"We're the Millers" (Warner Bros.) would like to be taken as both a conversion story and a comedy celebrating family togetherness -- albeit through the exploits of an improvised clan of quirky misfits. In reality, however, director Rawson Marshall Thurber's tawdry project falls short on both scores.
Instead, it comes across as a smirking satire aimed at self-perceived hipsters who presumably share its script's dripping disdain for squares, religion and respectability.
Still, moviegoers may imagine that things are headed in a more conventional direction when first presented with a central character as ripe for a change of heart as Denver drug dealer David Clark (Jason Sudeikis). A college chum he crosses paths with may express envy of David's unburdened lifestyle -- single, childless, still making money peddling pot, just as he did back at their alma mater -- but we know different. Or so, at least, it seems.
Two of David's neighbors, down-on-her luck stripper Rose (Jennifer Aniston) and naive latchkey kid Kenny (Will Poulter), also appear to be in need of some improved circumstances. So, too, does another of David's acquaintances, streetwise teen runaway Casey (Emma Roberts).
Their shared opportunity arrives disguised as misfortune: When well-meaning Kenny inadvertently gets David robbed of both his stock-in-trade and his cash, David's ruthless supplier Brad (Ed Helms) demands that David turn mule and transport a cargo of marijuana from Mexico to the Mile High City to clear the debt.
Fearful that his lone-wolf persona will incur suspicion, David decides that he and Rose will pretend to be husband and wife on the trip. Together with supposed siblings Kenny and Casey, they'll pose as the Millers -- a family of clueless tourists who've climbed aboard their mobile home in search of some good old gosh-darn fun south of the border.
And, in fact, as they struggle to overcome various complications -- including their run-in with DEA agent Don Fitzgerald (Nick Offerman) who's vacationing with his wife, Edie (Kathryn Harris), and daughter Melissa (Molly Quinn) -- the quartet do begin to take on the characteristics, both positive and negative, of a real clan.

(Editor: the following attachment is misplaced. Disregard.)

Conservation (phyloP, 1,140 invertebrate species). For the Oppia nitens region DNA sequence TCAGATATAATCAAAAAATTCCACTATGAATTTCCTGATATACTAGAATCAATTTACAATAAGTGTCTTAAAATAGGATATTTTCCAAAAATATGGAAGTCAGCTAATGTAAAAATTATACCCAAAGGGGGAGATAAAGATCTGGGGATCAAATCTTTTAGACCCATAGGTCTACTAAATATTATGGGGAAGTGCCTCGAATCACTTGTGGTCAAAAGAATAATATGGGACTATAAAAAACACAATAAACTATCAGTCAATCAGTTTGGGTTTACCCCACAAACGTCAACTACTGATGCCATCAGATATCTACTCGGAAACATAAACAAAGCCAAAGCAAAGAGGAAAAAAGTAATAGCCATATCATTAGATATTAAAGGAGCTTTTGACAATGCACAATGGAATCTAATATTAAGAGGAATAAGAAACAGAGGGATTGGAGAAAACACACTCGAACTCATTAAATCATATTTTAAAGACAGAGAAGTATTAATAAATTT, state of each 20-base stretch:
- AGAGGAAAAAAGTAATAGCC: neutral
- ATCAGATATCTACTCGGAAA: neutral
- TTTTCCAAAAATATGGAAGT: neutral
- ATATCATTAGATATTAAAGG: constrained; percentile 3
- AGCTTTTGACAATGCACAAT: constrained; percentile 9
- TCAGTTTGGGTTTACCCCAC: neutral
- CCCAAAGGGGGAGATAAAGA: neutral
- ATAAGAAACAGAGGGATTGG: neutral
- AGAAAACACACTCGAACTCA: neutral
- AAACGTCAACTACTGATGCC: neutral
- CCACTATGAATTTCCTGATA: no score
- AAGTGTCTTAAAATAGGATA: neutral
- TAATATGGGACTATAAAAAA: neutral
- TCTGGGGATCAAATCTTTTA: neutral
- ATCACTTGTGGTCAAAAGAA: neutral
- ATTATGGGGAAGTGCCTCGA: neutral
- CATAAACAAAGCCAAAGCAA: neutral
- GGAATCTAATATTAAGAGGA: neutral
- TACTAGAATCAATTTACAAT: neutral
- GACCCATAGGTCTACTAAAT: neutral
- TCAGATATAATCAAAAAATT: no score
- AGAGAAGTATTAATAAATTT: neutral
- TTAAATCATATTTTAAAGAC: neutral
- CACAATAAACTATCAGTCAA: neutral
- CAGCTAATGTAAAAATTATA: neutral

Sparks fly, of course, both between the forever bickering David and Rose and between conveniently same-aged Kenny and Melissa. And David begins to show some mentoring skills toward Kenny as well as appropriate concern over Casey's poor taste in men.
Yet, even when they culminate in a moment of genuine altruism on David's part, such half-hearted motions in the direction of moral advancement seem all too unconvincing. That's primarily because they go unmatched by any recognition that narcotics are not the basis for a career.
In fact, the very last shot of the movie serves to reinforce its consistent message that low-level trafficking in pot is a harmless way to make a living.
Other rankling indications of this picture's real stance include a scene where Rose tries to maintain the bourgeois facade by gathering everyone together for a hand-holding session of saccharine prayer. Everyone knows only self-righteous hypocrites do that kind of thing.
As for the script's later efforts to harvest laughs from scenarios involving both aberrant sexual behavior and the mistaken perception of it, they're so predictable as to stir only par-for-the-course disgust.
In sum, this smug offering, which portrays ordinary people as a pack of saps, might better be called "We're the Millers -- And You're Not."
The film contains skewed moral values, strong sexual content -- including a same-sex encounter, voyeurism and full nudity -- a benign view of drug use, much tasteless humor, including a scene mocking prayer, about a dozen uses of profanity and pervasive rough and crude language. The Catholic News Service classification is O -- morally offensive. The Motion Picture Association of America rating is R -- restricted. Under 17 requires accompanying parent or adult guardian.